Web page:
Saturday, December 23, 2017

Book Review of Godspeed by David Teems

Godspeed: Voices of the Reformation
David Teems
Abingdon Press
ISBN 978-1-5018-4715-8
Reviewed by Clint Walker

In many ways, Godspeed is a typical devotional. There is a quote, a bible passage, a devotional thought expanding on the Bible passage, a prayer after the teaching, and then usually a quote (or another quote) from a reformer from church history. This devotional leans heavily on Luther and Tyndale, but also includes other reformers such as Cramner, Wycliffe, and Calvin.

My experience with this study is that it was great to be connected to the historical church as I read the quotes and the teachings. A lot of times, when reading modern devotionals, it is easy to get caught in our present location in time and setting. This little devotional gets me out of my world with a different way of thinking, but yet expounding on the same word that I and the reformers both love.

Highly recommended!

Book Review of The Voices of the New Testament: Invitation to A Biblical Roundtable by Derek Tidball

The Voices of the New Testament: Invitation to A Biblical Roundtable
by Derek Tidball
IVP Academic
Reviewed by Clint Walker

I absolutely loved this book. The Voices of the New Testament attempts to bring biblical writers into dialogue with one another in order to highlight different perspectives on biblical texts, as well as biblical and theological issues. It does not attempt, like some more liberal scholars might try, to have different writers of different texts represent competing views of the message of Christ. Instead, Tidball illustrates how the Biblical witness brings differing voices with differing viewpoints that help us understand the truth about God in a fuller, more unified way.

One example is how the Scripture treats the Sonship of Christ. Some gospels use the term Son of God, while others use the term Son of Man. Hebrews takes the concept in one direction, while the gospel of John takes the understanding of the "Son" in a different direction. Together, when you read the dialogue between these fictional writers, you get a fuller picture of all of Biblical revelation.

This study is also a lot more readable than more pedantic academic works. The dialogical method and narrative structure of the conversations make the theology more readable, and more thought provoking.

This would be a great book for a class looking at themes in biblical history, whether in the church or in a college Bible class.

Thursday, December 07, 2017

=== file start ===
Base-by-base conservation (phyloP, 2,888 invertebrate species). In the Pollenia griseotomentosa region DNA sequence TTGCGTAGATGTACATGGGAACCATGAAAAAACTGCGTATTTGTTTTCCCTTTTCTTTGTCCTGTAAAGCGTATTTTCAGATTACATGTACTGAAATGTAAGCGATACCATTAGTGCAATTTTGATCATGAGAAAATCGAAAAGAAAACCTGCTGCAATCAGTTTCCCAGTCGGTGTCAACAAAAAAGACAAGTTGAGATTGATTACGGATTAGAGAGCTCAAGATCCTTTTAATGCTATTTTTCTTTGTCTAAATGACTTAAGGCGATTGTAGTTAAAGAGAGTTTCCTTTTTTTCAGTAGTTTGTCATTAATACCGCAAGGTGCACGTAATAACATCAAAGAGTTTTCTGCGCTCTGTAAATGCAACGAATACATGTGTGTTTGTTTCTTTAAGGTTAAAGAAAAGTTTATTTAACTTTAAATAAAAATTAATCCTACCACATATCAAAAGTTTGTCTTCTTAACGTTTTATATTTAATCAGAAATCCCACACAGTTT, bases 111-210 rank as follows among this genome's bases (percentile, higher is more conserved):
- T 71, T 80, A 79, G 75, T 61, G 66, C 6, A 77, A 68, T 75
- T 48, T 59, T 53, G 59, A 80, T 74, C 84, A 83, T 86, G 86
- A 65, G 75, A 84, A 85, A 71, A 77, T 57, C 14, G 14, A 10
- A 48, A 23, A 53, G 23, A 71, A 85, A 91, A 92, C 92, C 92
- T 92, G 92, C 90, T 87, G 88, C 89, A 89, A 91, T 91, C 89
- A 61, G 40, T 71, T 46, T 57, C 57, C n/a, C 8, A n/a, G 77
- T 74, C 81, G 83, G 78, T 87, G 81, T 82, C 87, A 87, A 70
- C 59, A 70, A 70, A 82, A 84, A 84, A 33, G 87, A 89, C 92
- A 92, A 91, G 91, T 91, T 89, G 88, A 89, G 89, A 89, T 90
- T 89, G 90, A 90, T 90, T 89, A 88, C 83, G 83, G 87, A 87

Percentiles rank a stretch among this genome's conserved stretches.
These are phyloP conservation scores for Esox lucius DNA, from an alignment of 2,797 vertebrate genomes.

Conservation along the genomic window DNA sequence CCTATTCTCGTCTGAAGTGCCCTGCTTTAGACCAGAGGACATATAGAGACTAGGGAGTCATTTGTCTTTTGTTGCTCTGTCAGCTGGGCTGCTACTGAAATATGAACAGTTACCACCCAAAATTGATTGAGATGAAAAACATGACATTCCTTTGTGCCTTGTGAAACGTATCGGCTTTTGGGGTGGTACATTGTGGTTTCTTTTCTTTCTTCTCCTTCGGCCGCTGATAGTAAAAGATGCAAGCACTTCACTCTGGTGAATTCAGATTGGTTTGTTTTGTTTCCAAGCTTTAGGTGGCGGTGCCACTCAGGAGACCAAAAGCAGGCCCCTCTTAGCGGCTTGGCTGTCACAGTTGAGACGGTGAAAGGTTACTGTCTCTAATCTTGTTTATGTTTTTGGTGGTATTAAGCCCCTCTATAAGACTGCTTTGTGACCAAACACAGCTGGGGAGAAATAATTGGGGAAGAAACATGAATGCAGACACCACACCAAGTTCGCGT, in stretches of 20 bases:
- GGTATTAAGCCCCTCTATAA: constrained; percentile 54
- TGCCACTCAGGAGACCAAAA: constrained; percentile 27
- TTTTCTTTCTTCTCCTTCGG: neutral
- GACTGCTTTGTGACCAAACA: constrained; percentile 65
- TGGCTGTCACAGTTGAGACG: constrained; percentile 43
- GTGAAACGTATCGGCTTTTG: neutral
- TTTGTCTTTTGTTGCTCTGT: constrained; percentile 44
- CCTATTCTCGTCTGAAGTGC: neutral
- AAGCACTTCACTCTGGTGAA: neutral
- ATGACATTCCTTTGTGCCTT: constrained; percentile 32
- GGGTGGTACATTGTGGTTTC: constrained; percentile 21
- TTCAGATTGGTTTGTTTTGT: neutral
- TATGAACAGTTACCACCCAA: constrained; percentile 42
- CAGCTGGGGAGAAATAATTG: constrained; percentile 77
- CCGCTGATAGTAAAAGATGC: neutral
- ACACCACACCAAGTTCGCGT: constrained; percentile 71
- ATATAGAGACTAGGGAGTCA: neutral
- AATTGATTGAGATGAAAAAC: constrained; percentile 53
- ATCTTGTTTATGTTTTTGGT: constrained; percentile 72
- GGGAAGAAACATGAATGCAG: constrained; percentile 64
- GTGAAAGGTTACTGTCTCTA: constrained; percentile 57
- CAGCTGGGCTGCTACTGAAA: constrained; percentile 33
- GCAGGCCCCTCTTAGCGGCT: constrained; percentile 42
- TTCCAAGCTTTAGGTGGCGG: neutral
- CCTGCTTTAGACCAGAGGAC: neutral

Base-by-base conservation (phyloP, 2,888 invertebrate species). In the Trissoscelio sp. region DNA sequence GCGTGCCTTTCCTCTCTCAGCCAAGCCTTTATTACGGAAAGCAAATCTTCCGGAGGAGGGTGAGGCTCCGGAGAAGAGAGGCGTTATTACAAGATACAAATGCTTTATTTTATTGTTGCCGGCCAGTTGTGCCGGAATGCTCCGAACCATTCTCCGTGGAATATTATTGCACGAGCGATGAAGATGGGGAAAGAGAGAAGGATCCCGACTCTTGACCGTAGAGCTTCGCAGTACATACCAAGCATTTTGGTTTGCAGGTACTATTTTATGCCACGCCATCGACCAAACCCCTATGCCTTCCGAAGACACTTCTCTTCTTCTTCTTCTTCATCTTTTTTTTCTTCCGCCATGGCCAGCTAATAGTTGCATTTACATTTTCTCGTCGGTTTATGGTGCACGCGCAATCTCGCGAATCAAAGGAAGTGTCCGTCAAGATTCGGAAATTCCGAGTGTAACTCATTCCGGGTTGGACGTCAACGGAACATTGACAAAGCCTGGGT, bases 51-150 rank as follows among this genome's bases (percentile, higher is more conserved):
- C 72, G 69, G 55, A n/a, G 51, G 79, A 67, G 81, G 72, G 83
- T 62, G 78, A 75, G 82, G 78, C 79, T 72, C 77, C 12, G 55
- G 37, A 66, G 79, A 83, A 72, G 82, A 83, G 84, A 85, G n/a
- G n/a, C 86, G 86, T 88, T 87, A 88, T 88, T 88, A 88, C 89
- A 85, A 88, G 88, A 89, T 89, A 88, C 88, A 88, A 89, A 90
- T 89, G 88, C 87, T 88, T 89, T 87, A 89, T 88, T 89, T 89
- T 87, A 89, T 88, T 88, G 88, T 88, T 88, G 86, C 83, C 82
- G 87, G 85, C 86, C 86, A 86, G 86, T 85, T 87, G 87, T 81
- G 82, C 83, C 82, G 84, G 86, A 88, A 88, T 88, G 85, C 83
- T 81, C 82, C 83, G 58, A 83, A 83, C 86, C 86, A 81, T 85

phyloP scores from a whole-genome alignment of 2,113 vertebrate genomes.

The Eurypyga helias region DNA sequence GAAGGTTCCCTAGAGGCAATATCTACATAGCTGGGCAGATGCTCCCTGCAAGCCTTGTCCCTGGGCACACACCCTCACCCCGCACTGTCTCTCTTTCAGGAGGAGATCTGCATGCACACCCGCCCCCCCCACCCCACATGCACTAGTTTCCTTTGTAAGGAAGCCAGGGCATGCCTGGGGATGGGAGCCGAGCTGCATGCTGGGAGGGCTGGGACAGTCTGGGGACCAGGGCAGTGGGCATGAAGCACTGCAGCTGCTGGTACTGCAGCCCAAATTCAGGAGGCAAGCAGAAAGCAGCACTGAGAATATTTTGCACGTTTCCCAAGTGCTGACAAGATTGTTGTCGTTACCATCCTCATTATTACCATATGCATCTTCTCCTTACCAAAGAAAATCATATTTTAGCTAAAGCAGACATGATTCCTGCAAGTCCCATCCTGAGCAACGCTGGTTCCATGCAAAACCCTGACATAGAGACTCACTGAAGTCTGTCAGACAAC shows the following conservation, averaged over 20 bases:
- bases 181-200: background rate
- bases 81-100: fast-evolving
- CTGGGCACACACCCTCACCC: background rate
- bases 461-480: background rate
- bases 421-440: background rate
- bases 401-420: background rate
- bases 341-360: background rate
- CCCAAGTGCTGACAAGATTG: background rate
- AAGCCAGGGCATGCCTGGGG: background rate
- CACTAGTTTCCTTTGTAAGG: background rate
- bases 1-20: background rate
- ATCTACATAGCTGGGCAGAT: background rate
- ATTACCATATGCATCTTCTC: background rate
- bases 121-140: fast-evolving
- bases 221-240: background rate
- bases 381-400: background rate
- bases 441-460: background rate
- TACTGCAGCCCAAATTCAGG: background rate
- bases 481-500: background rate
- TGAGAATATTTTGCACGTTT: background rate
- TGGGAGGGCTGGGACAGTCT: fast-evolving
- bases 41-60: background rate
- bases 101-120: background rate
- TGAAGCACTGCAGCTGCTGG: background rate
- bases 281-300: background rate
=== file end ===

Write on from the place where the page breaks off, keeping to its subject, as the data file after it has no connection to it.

Book Review of Rediscovering Paul: An Introduction to his World, Letters, and Theology

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Rediscovering Paul: An Introduction to His World, Letters, and Theology
By David B. Capes, Rodney Reeves, and E. Randolph Richards
ISBN 978-0-8308-5191-1
IVP Academic
Reviewed by Clint Walker

This is a second edition of Rediscovering Paul, a book that is most often used as a textbook. Well loved by thinking evangelicals across the country, it is also a great read for a pastor or lay person who wants an introduction to a systematic treatment of Paul.

This second edition of this book is quite timely, as several people have been following N.T. Wright and James Dunn's lead with their rather deep and lengthy studies released in recent years, and so there has been a brighter light placed on Pauline Studies int he last few years.

As the subtitle indicates, this book seeks to put the leadership of the Apostle Paul in the Christian Church in context with his times and culture. Capes, Reeves and Richards do this by dedicating some portion of their book to addressing these concerns directly, but even as they begin to discuss Paul's letters, beliefs, spiritual life, and legacy they continue to contextualize the life and teachings of the Apostle Paul. You really, at certain points, get a glimpse into what it would be like to be a shopkeeper in Asia Minor, and the implications of being a new believer in Christ. It really is quite fascinating.

It approaches the biblical writings in the context of the places Paul ministered and the people he ministered with. So, we look at his letters as the letters he wrote before prison, and in prison. And we get to deal with the pastoral epistles in a little different way, as those are also addressed directly.

What I like about the book is the last chapter, which is the "so what does this mean to churches today?" chapter. I think in a lot of works that are more academic some of these things are discussed and implied indirectly, but I think that the author's willingness to engage how Paul may speak to the church today is enlightening.

This book is very easy to read. It would be a fun book to teach out of even in a local church.


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